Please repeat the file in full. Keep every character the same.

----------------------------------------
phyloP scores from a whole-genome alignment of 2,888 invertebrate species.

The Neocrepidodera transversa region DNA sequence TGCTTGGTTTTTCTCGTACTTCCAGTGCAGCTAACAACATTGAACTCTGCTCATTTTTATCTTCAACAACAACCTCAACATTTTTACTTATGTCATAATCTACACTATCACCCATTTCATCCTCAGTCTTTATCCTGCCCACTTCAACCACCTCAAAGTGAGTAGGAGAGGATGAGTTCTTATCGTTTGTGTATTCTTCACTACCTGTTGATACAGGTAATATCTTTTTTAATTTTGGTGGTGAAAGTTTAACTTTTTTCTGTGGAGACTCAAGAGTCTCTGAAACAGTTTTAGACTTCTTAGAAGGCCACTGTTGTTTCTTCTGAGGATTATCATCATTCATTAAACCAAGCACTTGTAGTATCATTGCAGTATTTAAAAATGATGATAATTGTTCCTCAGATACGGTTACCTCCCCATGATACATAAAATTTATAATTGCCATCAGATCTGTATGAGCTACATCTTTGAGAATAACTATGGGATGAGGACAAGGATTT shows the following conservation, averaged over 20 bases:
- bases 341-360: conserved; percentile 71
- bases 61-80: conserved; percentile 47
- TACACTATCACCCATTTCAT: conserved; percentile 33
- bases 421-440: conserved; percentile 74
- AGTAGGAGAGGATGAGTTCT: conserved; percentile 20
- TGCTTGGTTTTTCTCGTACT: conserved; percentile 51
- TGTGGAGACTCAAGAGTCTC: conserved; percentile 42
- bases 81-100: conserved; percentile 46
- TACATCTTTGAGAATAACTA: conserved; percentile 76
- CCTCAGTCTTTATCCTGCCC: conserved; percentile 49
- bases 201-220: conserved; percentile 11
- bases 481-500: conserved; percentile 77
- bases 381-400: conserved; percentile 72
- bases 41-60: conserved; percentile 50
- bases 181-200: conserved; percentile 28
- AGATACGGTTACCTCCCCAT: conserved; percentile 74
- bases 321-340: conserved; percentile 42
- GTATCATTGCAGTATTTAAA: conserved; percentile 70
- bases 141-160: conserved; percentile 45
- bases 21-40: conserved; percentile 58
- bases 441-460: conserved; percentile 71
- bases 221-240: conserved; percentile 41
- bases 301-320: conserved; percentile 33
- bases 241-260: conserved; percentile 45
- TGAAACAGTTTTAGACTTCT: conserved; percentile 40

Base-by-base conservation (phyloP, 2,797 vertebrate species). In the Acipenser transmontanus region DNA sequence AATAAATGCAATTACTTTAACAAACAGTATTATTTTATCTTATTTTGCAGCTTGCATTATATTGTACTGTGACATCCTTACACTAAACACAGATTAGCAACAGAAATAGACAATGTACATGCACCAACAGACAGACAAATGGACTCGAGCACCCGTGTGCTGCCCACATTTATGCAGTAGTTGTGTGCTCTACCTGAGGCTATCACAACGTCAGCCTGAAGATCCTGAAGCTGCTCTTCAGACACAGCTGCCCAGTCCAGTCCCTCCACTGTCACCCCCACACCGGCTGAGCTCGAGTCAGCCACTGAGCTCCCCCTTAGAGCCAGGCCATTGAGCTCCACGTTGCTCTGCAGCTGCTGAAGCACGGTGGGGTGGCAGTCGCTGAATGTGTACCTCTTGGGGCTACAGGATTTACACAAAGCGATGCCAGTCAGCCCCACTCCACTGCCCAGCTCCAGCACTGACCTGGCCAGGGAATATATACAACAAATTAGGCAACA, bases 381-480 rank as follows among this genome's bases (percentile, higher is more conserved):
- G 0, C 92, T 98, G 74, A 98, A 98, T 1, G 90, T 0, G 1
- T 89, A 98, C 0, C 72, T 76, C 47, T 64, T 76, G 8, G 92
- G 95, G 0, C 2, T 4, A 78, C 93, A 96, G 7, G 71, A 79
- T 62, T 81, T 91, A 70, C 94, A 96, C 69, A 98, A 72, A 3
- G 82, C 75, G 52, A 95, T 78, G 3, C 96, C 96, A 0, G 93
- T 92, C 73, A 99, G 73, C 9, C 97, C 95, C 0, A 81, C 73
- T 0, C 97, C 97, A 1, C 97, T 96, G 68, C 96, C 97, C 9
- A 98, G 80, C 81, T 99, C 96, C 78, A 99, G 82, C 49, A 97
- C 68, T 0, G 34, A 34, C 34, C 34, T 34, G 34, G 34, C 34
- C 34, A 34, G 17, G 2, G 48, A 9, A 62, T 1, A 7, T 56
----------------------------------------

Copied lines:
phyloP scores from a whole-genome alignment of 2,888 invertebrate species.

The Neocrepidodera transversa region DNA sequence TGCTTGGTTTTTCTCGTACTTCCAGTGCAGCTAACAACATTGAACTCTGCTCATTTTTATCTTCAACAACAACCTCAACATTTTTACTTATGTCATAATCTACACTATCACCCATTTCATCCTCAGTCTTTATCCTGCCCACTTCAACCACCTCAAAGTGAGTAGGAGAGGATGAGTTCTTATCGTTTGTGTATTCTTCACTACCTGTTGATACAGGTAATATCTTTTTTAATTTTGGTGGTGAAAGTTTAACTTTTTTCTGTGGAGACTCAAGAGTCTCTGAAACAGTTTTAGACTTCTTAGAAGGCCACTGTTGTTTCTTCTGAGGATTATCATCATTCATTAAACCAAGCACTTGTAGTATCATTGCAGTATTTAAAAATGATGATAATTGTTCCTCAGATACGGTTACCTCCCCATGATACATAAAATTTATAATTGCCATCAGATCTGTATGAGCTACATCTTTGAGAATAACTATGGGATGAGGACAAGGATTT shows the following conservation, averaged over 20 bases:
- bases 341-360: conserved; percentile 71
- bases 61-80: conserved; percentile 47
- TACACTATCACCCATTTCAT: conserved; percentile 33
- bases 421-440: conserved; percentile 74
- AGTAGGAGAGGATGAGTTCT: conserved; percentile 20
- TGCTTGGTTTTTCTCGTACT: conserved; percentile 51
- TGTGGAGACTCAAGAGTCTC: conserved; percentile 42
- bases 81-100: conserved; percentile 46
- TACATCTTTGAGAATAACTA: conserved; percentile 76
- CCTCAGTCTTTATCCTGCCC: conserved; percentile 49
- bases 201-220: conserved; percentile 11
- bases 481-500: conserved; percentile 77
- bases 381-400: conserved; percentile 72
- bases 41-60: conserved; percentile 50
- bases 181-200: conserved; percentile 28
- AGATACGGTTACCTCCCCAT: conserved; percentile 74
- bases 321-340: conserved; percentile 42
- GTATCATTGCAGTATTTAAA: conserved; percentile 70
- bases 141-160: conserved; percentile 45
- bases 21-40: conserved; percentile 58
- bases 441-460: conserved; percentile 71
- bases 221-240: conserved; percentile 41
- bases 301-320: conserved; percentile 33
- bases 241-260: conserved; percentile 45
- TGAAACAGTTTTAGACTTCT: conserved; percentile 40

Base-by-base conservation (phyloP, 2,797 vertebrate species). In the Acipenser transmontanus region DNA sequence AATAAATGCAATTACTTTAACAAACAGTATTATTTTATCTTATTTTGCAGCTTGCATTATATTGTACTGTGACATCCTTACACTAAACACAGATTAGCAACAGAAATAGACAATGTACATGCACCAACAGACAGACAAATGGACTCGAGCACCCGTGTGCTGCCCACATTTATGCAGTAGTTGTGTGCTCTACCTGAGGCTATCACAACGTCAGCCTGAAGATCCTGAAGCTGCTCTTCAGACACAGCTGCCCAGTCCAGTCCCTCCACTGTCACCCCCACACCGGCTGAGCTCGAGTCAGCCACTGAGCTCCCCCTTAGAGCCAGGCCATTGAGCTCCACGTTGCTCTGCAGCTGCTGAAGCACGGTGGGGTGGCAGTCGCTGAATGTGTACCTCTTGGGGCTACAGGATTTACACAAAGCGATGCCAGTCAGCCCCACTCCACTGCCCAGCTCCAGCACTGACCTGGCCAGGGAATATATACAACAAATTAGGCAACA, bases 381-480 rank as follows among this genome's bases (percentile, higher is more conserved):
- G 0, C 92, T 98, G 74, A 98, A 98, T 1, G 90, T 0, G 1
- T 89, A 98, C 0, C 72, T 76, C 47, T 64, T 76, G 8, G 92
- G 95, G 0, C 2, T 4, A 78, C 93, A 96, G 7, G 71, A 79
- T 62, T 81, T 91, A 70, C 94, A 96, C 69, A 98, A 72, A 3
- G 82, C 75, G 52, A 95, T 78, G 3, C 96, C 96, A 0, G 93
- T 92, C 73, A 99, G 73, C 9, C 97, C 95, C 0, A 81, C 73
- T 0, C 97, C 97, A 1, C 97, T 96, G 68, C 96, C 97, C 9
- A 98, G 80, C 81, T 99, C 96, C 78, A 99, G 82, C 49, A 97
- C 68, T 0, G 34, A 34, C 34, C 34, T 34, G 34, G 34, C 34
- C 34, A 34, G 17, G 2, G 48, A 9, A 62, T 1, A 7, T 56